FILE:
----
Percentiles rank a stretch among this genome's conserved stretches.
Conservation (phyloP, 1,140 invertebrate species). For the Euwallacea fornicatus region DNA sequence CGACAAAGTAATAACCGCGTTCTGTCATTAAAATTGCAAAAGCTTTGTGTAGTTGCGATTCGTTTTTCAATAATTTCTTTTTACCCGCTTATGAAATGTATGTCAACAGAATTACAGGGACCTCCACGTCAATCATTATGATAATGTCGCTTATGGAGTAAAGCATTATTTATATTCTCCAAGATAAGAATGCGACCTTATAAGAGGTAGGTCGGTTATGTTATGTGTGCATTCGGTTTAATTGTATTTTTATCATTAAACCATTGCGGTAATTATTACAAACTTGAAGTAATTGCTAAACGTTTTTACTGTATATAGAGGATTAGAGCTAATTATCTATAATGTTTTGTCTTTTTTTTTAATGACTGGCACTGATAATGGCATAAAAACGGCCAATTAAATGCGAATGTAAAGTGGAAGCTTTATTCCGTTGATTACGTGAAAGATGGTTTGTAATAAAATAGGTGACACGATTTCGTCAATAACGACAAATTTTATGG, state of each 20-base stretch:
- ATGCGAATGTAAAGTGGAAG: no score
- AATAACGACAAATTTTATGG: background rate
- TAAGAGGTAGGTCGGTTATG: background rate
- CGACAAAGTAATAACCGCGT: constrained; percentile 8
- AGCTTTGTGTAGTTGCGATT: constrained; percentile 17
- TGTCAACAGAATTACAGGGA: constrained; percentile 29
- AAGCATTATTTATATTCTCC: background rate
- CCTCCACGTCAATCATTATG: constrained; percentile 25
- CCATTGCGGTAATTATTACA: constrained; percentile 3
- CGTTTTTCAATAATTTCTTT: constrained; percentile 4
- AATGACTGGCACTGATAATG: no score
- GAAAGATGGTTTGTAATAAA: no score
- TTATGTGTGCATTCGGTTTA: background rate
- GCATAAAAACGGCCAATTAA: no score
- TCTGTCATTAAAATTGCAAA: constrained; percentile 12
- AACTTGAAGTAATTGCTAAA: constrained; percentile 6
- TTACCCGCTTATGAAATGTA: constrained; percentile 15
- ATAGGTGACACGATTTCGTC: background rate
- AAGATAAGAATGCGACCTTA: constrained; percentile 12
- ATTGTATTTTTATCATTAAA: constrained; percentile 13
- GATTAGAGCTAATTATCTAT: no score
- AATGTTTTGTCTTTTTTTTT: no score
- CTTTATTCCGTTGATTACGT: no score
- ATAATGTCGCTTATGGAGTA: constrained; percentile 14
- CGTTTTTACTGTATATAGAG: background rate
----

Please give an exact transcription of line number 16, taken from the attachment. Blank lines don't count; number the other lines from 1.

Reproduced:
- GCATAAAAACGGCCAATTAA: no score